“All the world is one world, but Kythira is another world,” was an old Venetian saying. So it remains, an authentic bastion of pre-mass- tourism in Greece. Isolated off the southern Peloponnese, it has uncrowded beaches, sleepy villages and, at Mylopotamos, a waterfall in a leafy ravine haunted by nightingales. If you’re up for a challenge, walk from Limnionas beach to the clear emerald waters of the ‘Magic Green Pool’ – a collapsed cave right by the sea.
A bon vivant Cycladic island of sugar-cube villages, sweeping sandy beaches and superb water sports, Paros is famous for its translucent lychnites (‘candlelight’) marble from which the Venus de Milo was sculpted. The capital, Parikia, is known for a tower entirely made of ancient columns and pediments, and for the 6th-century Ekatontapyliani (‘church with 100 doors’). Naoussa, on the north-eastern coast, is the place for seafood and ouzo.
If this butterfly-shaped island wasn’t isolated in the middle of the Aegean it would be packed, with its curl of white Cubist architecture sweeping down from a lofty Venetian castle. It’s mostly arid, yet the ancient Greeks called Astypalaia ‘the Table of the Gods’ for its lush Livadi valley. To reach its tranquil beaches and transparent seas, there’s a tiny airport, so you don’t have to spend all day getting here – if you can bag a flight, that is.
Homer was born on this mountainous north Aegean island, the only place in the world that produces sweet mastic; several of its medieval Mastichochoria (‘mastic villages’) are fantastically decorated in geometric black-and-white sgraffito. Take a cycling tour south of Chios Town through Kambos’s medieval Genoese mansions and orchards, and don’t miss the dazzling Byzantine mosaics in the UNESCO- listed 11th-century monastery Nea Moni.
Barely an island (it’s linked to the mainland by a causeway), Lefkada resembles a rugged, dishevelled Tuscany. The blue-green Ionian Sea is the main allure: sailing from its port, Nydri, you’ll round a bevy of emerald islets, and sunset-perfect beaches – most famously Porto Katsiki – are tucked under sheer cliffs. To the south lies the windsurfing capital, Vasiliki, near the precipice where the poet Sappho is said to have leapt to her death – for the love of a man.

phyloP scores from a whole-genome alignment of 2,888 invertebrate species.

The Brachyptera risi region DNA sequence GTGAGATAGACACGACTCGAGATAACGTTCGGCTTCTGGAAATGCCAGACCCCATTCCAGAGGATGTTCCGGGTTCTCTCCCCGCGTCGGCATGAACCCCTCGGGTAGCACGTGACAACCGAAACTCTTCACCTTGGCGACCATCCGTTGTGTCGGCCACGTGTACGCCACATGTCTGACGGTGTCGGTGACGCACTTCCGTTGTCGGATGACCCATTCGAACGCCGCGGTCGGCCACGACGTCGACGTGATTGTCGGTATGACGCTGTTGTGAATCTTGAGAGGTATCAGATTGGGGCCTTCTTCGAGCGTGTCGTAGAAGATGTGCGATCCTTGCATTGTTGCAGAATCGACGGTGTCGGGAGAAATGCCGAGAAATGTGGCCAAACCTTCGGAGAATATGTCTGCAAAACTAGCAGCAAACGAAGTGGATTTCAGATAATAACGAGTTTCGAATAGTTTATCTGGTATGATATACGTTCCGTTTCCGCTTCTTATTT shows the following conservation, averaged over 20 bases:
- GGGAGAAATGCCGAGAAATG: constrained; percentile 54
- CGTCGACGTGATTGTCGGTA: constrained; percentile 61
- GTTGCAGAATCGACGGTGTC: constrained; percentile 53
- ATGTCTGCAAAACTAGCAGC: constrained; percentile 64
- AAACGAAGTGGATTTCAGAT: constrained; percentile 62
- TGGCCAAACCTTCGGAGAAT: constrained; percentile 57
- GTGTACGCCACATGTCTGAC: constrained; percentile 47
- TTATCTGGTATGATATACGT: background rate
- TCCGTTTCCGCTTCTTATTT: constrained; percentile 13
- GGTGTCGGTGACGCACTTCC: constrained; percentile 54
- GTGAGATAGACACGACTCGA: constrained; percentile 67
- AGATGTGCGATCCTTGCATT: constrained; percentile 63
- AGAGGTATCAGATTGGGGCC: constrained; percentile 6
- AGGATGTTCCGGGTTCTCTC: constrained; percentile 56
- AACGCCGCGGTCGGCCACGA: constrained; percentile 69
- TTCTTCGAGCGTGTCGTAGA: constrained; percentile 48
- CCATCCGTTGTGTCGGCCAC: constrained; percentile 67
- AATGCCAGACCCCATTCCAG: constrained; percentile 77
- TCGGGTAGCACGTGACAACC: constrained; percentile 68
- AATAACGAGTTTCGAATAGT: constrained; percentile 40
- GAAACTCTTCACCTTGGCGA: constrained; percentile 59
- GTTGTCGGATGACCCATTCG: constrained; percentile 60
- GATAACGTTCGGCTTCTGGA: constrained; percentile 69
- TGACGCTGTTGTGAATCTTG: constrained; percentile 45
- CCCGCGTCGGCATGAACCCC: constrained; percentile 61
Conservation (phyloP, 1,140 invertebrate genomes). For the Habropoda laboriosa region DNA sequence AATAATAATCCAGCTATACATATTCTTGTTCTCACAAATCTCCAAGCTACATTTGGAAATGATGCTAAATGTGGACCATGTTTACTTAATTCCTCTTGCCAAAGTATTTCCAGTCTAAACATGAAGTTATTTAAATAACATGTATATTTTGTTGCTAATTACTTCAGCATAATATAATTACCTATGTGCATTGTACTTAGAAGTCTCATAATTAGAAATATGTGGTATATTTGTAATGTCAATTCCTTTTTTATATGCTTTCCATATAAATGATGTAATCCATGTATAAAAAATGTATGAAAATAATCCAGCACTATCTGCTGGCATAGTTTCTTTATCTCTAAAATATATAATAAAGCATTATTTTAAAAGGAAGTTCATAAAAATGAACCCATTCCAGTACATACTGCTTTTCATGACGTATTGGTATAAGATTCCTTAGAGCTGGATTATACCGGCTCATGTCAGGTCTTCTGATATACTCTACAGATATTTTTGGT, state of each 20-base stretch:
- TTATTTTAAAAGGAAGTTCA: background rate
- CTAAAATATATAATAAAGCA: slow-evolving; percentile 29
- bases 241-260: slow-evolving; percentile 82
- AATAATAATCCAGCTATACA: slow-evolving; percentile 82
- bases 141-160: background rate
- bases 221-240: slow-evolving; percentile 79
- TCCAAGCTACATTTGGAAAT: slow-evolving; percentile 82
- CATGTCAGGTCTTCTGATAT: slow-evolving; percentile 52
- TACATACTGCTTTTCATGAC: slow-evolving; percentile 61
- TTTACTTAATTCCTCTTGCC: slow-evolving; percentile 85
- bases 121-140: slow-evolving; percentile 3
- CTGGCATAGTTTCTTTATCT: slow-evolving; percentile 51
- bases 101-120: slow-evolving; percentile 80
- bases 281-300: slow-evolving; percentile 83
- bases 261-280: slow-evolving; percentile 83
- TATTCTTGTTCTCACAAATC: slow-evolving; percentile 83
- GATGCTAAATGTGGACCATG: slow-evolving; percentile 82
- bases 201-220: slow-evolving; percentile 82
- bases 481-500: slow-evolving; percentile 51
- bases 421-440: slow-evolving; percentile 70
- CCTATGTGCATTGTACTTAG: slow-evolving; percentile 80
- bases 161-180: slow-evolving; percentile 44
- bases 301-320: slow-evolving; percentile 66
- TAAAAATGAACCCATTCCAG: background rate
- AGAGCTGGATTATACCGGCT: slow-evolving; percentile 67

The biggest and most diverse Ionian island, Kefalonia cries out to be toured by car. Its dramatic landscapes and picture-postcard beaches captivated the world in Captain Corelli’s Mandolin, and its vineyards produce elegant white robola wine. Drive through dense fir forests up 1,628m Mount Ainos, and you’ll see all of the Ionian islands spread at your feet. Take a boat ride into Melissani Cave to be engulfed in iridescent blue.
Greece’s lushest island is said to have inspired Prospero’s sanctuary in The Tempest. Its coasts are scalloped by golden sand, and its unique Venetian-French-British-Greek old town is UNESCO World Heritage-listed. Its remarkable museums include the sublimely kitsch Achilleion palace and a collection of Asian art. Stroll a section of the gorgeous 222km Corfu Trail, and stop for lunch at the White House in Kalami, once home to the Durrell family.
White, flat-roofed houses curl dramatically around the mighty rock and castle of Skyros Town, while just below lies a long, sandy beach. Nightlife means sitting out late in a taverna, then strolling home under shooting stars, while the interiors of the islanders’ homes resemble fairy-tale illustrations. Since 1979 it has hosted the UK-run Skyros Centre, which pioneered alternative creative and wellness holidays in Greece.
The dry classical Aegean light paints in high definition the highlights of this hard-to-get-to Cycladic island: the arid mountains, the blinding white villages and a fantastical monastery, the Chozoviotissa, built into a sheer cliff in 1088. Nine centuries later, Luc Besson found Amorgos’ clarity perfect for his cult film Le Grand Bleu (The Big Blue). The capital, Chora, is exquisite, the beaches fine and the people good-humoured.
This is an island of ancient magic. Poseidon sat on 1,611m-tall Mount Fengari to watch the Trojan War, and its Sanctuary of the Great Gods attracted pilgrims from across the Mediterranean to be initiated in its secret underworld mysteries; today tinkling goat bells echo through its evocative ruins on a wooded hillside. Nearby, above Therma Loutra, waits an Arcadia of springs, waterfalls and enormous plane trees twisting like ancient dancers.
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